- Be presentable – if the meeting demands it, take care of your appearance just like you would coming into an in-person meeting. Note: this doesn’t mean you have to wear pants.
- Tidy your background – even if your home office is an organized mess, just push some things to the side so others don’t see them in the background. Or just use the background blur tool now available on most platforms.
- Test your tech – take 2 minutes to test your mic and camera before a call to avoid unnecessary delays.
- Pause downloads to free up bandwidth – to avoid losing connection and pixelated video feeds, shut down any other resource-heavy apps and tabs. Also, consider moving closer to your router.
Video meetings don’t have to be a pain!
9. Be careful about sharing your screen
This deserves a remote work rule separate from the previous one. Whenever you have to share your screen during a call, take the time to double-check that you have no compromising content open. Things like job ads for a competitor, chats with colleagues where you gossip about other workmates, or sensitive online content can all leave an extremely negative impression and have dire disciplinary consequences down the line.
10. Be polite and respectful
Last but not least, being polite towards others is still just as important as it ever was. It doesn’t really matter whether you’re working in-person, from home, or in a hybrid capacity, but this point is particularly relevant to remote workers, because – if you’re always communicating through a screen – it’s easy to forget that there’s a real human being with real emotions on the other side.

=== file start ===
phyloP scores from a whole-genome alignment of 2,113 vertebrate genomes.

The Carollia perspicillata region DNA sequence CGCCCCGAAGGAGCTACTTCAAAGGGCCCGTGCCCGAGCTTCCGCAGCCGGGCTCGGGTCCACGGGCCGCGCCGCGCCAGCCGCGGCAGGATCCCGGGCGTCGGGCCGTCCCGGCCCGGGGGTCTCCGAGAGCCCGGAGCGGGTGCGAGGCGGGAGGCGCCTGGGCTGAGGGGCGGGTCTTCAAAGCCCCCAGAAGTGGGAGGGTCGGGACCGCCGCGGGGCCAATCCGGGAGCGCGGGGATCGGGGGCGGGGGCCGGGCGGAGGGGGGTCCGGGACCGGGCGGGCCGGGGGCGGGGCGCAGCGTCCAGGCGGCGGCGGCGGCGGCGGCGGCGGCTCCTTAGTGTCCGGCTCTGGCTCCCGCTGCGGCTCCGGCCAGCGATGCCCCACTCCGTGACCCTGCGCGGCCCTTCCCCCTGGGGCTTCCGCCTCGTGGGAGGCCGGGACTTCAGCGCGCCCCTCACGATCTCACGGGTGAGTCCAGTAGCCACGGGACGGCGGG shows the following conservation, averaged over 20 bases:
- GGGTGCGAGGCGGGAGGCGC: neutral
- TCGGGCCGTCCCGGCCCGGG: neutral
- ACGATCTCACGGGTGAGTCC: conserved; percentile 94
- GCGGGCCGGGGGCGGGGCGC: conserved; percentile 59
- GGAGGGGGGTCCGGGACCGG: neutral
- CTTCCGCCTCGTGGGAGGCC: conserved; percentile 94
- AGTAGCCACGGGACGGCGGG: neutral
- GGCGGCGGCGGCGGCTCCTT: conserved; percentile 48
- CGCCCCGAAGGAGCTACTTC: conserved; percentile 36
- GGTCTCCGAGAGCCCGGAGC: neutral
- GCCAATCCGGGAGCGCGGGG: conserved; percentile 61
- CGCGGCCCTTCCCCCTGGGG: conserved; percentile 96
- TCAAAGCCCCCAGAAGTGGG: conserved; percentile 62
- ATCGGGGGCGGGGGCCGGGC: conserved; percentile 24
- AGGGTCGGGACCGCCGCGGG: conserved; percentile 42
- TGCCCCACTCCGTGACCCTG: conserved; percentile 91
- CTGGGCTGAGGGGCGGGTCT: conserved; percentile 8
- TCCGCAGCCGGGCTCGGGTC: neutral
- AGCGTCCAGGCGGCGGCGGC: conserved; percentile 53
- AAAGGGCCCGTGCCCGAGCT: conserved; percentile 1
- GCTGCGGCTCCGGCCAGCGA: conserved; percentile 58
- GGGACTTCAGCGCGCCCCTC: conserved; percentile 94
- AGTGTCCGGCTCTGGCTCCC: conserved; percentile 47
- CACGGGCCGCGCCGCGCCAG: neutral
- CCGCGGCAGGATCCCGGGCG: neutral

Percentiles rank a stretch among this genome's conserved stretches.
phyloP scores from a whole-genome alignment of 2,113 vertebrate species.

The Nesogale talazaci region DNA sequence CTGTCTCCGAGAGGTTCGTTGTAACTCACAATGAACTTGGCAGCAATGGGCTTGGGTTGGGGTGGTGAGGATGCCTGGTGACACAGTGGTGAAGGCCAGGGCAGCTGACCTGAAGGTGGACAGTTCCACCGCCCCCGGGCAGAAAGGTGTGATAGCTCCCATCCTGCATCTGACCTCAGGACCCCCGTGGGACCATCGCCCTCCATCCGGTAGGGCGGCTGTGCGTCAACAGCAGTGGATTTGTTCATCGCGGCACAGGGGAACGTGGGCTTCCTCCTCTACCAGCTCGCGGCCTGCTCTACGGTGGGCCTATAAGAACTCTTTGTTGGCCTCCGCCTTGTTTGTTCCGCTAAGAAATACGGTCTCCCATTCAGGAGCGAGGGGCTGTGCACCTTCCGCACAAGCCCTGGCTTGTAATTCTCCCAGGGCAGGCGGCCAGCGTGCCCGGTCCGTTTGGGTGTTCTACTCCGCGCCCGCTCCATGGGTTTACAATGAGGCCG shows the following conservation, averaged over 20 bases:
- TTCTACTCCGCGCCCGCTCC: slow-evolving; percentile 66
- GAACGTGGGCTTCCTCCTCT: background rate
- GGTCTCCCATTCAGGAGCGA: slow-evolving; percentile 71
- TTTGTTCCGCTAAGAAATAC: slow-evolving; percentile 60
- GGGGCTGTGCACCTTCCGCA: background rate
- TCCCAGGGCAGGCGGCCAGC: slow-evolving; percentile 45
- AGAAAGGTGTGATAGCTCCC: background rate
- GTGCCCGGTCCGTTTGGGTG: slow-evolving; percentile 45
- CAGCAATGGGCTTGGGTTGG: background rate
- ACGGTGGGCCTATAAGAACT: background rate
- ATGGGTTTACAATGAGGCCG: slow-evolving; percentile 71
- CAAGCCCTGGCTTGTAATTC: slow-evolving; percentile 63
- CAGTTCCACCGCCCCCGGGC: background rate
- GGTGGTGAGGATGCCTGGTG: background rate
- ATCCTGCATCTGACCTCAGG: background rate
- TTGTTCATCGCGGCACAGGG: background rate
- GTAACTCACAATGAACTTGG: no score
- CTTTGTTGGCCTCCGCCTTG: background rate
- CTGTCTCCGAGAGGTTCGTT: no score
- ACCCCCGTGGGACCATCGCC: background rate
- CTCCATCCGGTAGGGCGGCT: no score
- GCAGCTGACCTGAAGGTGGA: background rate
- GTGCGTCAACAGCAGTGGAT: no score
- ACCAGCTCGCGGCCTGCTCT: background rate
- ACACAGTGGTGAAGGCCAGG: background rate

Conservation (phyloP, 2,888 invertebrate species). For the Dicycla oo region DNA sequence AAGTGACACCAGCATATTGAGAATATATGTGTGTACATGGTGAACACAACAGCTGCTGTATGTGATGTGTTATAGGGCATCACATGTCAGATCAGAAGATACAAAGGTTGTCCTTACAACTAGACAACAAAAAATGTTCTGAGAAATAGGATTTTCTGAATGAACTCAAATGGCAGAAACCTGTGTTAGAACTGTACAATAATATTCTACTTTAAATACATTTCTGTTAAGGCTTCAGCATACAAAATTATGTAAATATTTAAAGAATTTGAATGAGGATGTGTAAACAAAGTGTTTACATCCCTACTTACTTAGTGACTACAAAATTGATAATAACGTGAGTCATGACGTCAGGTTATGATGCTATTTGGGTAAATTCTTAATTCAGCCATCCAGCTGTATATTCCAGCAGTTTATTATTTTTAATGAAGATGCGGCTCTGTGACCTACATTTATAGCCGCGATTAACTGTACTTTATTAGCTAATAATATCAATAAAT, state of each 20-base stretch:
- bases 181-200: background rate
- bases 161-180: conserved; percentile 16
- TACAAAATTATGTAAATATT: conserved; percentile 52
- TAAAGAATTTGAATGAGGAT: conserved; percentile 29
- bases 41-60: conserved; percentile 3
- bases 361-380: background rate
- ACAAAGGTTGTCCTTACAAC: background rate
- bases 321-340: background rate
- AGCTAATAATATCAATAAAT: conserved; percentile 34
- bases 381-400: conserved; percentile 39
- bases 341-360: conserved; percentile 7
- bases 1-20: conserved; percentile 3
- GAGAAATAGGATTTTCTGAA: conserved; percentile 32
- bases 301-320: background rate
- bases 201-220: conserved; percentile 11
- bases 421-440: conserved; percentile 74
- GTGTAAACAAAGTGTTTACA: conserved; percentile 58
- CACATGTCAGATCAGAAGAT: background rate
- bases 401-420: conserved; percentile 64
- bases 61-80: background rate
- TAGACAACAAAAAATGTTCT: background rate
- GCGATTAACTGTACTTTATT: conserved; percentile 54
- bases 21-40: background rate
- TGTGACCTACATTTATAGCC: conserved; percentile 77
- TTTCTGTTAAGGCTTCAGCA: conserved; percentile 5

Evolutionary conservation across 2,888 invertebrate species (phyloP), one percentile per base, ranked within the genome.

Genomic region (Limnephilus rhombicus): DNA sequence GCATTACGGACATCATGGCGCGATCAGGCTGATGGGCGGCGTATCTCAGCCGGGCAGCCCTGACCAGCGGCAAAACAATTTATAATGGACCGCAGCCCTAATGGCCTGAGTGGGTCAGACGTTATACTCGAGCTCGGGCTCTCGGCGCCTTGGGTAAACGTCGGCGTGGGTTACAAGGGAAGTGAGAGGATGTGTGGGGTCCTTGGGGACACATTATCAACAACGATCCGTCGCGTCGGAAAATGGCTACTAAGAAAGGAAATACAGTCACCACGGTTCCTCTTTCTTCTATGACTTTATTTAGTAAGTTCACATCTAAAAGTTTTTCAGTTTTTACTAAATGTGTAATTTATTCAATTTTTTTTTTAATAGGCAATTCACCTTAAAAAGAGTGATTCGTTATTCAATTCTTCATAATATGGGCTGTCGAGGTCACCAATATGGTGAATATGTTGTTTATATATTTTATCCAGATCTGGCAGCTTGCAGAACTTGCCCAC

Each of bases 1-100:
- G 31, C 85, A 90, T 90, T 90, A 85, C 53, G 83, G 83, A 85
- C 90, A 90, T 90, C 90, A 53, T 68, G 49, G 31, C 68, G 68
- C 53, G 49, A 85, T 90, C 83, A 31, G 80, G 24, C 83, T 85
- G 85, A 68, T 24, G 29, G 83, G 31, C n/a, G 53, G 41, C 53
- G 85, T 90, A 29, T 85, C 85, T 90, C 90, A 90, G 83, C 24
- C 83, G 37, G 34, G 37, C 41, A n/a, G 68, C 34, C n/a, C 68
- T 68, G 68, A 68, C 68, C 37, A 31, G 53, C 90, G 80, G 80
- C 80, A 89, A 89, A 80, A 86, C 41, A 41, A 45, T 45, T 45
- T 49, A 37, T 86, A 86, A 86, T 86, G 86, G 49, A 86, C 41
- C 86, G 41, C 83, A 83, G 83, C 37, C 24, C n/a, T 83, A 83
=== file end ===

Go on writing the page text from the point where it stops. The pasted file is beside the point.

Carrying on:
Be punctual, be empathetic, be kind, be understanding, be courteous, and treat other people the way you want to be treated. Being polite costs you nothing, but how you treat and talk with others tells them everything about you.
Follow the remote work etiquette to create a better work environment for everyone
Remote work is here to stay. For employees, remote work offers flexibility, convenience, and better career opportunities. Employers, on the other hand, benefit from a broader talent pool, lower expenses, and a happier workforce.
If we want to keep reaping the benefits, then we need to make sure that the work environment we create is sustainable, friendly, and productive. And you can do exactly that by following the remote work etiquette and rules outlined in this article.